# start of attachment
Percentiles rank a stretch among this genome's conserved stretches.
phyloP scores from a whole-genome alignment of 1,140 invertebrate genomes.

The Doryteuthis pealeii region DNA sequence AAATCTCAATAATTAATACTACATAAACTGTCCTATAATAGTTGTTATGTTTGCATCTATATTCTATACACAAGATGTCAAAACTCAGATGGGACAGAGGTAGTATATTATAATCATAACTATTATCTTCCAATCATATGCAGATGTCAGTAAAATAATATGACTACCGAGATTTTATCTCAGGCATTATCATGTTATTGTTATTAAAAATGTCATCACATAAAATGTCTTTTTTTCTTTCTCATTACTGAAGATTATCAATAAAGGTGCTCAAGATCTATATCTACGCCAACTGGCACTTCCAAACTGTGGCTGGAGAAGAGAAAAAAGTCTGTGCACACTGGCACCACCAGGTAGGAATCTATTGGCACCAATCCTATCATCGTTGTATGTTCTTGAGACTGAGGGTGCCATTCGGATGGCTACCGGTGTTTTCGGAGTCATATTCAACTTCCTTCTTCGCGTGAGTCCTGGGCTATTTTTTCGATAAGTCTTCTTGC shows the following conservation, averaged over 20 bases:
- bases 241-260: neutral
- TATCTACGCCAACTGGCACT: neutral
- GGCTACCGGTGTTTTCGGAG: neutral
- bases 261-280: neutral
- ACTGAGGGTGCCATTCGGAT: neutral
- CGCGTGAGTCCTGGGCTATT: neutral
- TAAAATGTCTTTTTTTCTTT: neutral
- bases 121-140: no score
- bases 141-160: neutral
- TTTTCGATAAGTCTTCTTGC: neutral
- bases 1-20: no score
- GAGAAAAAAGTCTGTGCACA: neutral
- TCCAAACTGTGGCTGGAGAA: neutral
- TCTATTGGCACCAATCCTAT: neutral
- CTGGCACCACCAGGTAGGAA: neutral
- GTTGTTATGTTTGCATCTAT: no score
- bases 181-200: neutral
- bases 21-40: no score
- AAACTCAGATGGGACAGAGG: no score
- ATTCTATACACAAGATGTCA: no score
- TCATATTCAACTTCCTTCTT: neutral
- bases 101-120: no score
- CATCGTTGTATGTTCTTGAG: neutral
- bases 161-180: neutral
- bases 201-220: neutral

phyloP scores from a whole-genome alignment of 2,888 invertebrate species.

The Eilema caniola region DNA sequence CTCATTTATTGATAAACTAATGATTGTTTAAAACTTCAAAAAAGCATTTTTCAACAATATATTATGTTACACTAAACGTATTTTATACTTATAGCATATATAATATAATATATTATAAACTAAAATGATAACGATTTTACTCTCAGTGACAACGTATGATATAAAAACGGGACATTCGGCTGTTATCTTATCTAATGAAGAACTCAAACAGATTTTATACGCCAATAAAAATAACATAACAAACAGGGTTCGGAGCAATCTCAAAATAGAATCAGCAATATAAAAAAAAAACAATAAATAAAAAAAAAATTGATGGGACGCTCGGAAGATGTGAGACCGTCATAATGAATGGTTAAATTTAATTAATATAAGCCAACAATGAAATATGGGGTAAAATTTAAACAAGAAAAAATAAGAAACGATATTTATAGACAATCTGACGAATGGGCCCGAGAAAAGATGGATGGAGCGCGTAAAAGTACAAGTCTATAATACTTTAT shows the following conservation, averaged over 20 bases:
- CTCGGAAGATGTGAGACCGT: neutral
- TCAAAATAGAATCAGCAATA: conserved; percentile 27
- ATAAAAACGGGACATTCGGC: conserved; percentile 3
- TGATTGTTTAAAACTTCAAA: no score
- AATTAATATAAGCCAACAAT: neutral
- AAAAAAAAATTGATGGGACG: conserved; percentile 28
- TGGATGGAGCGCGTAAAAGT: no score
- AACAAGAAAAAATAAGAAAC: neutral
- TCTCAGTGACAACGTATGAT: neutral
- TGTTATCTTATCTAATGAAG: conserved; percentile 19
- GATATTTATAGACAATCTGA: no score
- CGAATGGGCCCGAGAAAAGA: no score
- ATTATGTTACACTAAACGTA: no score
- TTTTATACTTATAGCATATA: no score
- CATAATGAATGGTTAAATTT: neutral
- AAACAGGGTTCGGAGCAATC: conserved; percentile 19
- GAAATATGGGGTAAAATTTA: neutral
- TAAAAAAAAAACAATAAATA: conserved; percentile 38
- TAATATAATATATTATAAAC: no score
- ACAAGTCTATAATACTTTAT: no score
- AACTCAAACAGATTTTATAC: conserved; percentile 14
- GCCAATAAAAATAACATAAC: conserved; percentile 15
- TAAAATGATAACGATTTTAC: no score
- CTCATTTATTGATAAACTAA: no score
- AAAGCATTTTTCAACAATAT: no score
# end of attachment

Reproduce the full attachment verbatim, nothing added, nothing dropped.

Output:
Percentiles rank a stretch among this genome's conserved stretches.
phyloP scores from a whole-genome alignment of 1,140 invertebrate genomes.

The Doryteuthis pealeii region DNA sequence AAATCTCAATAATTAATACTACATAAACTGTCCTATAATAGTTGTTATGTTTGCATCTATATTCTATACACAAGATGTCAAAACTCAGATGGGACAGAGGTAGTATATTATAATCATAACTATTATCTTCCAATCATATGCAGATGTCAGTAAAATAATATGACTACCGAGATTTTATCTCAGGCATTATCATGTTATTGTTATTAAAAATGTCATCACATAAAATGTCTTTTTTTCTTTCTCATTACTGAAGATTATCAATAAAGGTGCTCAAGATCTATATCTACGCCAACTGGCACTTCCAAACTGTGGCTGGAGAAGAGAAAAAAGTCTGTGCACACTGGCACCACCAGGTAGGAATCTATTGGCACCAATCCTATCATCGTTGTATGTTCTTGAGACTGAGGGTGCCATTCGGATGGCTACCGGTGTTTTCGGAGTCATATTCAACTTCCTTCTTCGCGTGAGTCCTGGGCTATTTTTTCGATAAGTCTTCTTGC shows the following conservation, averaged over 20 bases:
- bases 241-260: neutral
- TATCTACGCCAACTGGCACT: neutral
- GGCTACCGGTGTTTTCGGAG: neutral
- bases 261-280: neutral
- ACTGAGGGTGCCATTCGGAT: neutral
- CGCGTGAGTCCTGGGCTATT: neutral
- TAAAATGTCTTTTTTTCTTT: neutral
- bases 121-140: no score
- bases 141-160: neutral
- TTTTCGATAAGTCTTCTTGC: neutral
- bases 1-20: no score
- GAGAAAAAAGTCTGTGCACA: neutral
- TCCAAACTGTGGCTGGAGAA: neutral
- TCTATTGGCACCAATCCTAT: neutral
- CTGGCACCACCAGGTAGGAA: neutral
- GTTGTTATGTTTGCATCTAT: no score
- bases 181-200: neutral
- bases 21-40: no score
- AAACTCAGATGGGACAGAGG: no score
- ATTCTATACACAAGATGTCA: no score
- TCATATTCAACTTCCTTCTT: neutral
- bases 101-120: no score
- CATCGTTGTATGTTCTTGAG: neutral
- bases 161-180: neutral
- bases 201-220: neutral

phyloP scores from a whole-genome alignment of 2,888 invertebrate species.

The Eilema caniola region DNA sequence CTCATTTATTGATAAACTAATGATTGTTTAAAACTTCAAAAAAGCATTTTTCAACAATATATTATGTTACACTAAACGTATTTTATACTTATAGCATATATAATATAATATATTATAAACTAAAATGATAACGATTTTACTCTCAGTGACAACGTATGATATAAAAACGGGACATTCGGCTGTTATCTTATCTAATGAAGAACTCAAACAGATTTTATACGCCAATAAAAATAACATAACAAACAGGGTTCGGAGCAATCTCAAAATAGAATCAGCAATATAAAAAAAAAACAATAAATAAAAAAAAAATTGATGGGACGCTCGGAAGATGTGAGACCGTCATAATGAATGGTTAAATTTAATTAATATAAGCCAACAATGAAATATGGGGTAAAATTTAAACAAGAAAAAATAAGAAACGATATTTATAGACAATCTGACGAATGGGCCCGAGAAAAGATGGATGGAGCGCGTAAAAGTACAAGTCTATAATACTTTAT shows the following conservation, averaged over 20 bases:
- CTCGGAAGATGTGAGACCGT: neutral
- TCAAAATAGAATCAGCAATA: conserved; percentile 27
- ATAAAAACGGGACATTCGGC: conserved; percentile 3
- TGATTGTTTAAAACTTCAAA: no score
- AATTAATATAAGCCAACAAT: neutral
- AAAAAAAAATTGATGGGACG: conserved; percentile 28
- TGGATGGAGCGCGTAAAAGT: no score
- AACAAGAAAAAATAAGAAAC: neutral
- TCTCAGTGACAACGTATGAT: neutral
- TGTTATCTTATCTAATGAAG: conserved; percentile 19
- GATATTTATAGACAATCTGA: no score
- CGAATGGGCCCGAGAAAAGA: no score
- ATTATGTTACACTAAACGTA: no score
- TTTTATACTTATAGCATATA: no score
- CATAATGAATGGTTAAATTT: neutral
- AAACAGGGTTCGGAGCAATC: conserved; percentile 19
- GAAATATGGGGTAAAATTTA: neutral
- TAAAAAAAAAACAATAAATA: conserved; percentile 38
- TAATATAATATATTATAAAC: no score
- ACAAGTCTATAATACTTTAT: no score
- AACTCAAACAGATTTTATAC: conserved; percentile 14
- GCCAATAAAAATAACATAAC: conserved; percentile 15
- TAAAATGATAACGATTTTAC: no score
- CTCATTTATTGATAAACTAA: no score
- AAAGCATTTTTCAACAATAT: no score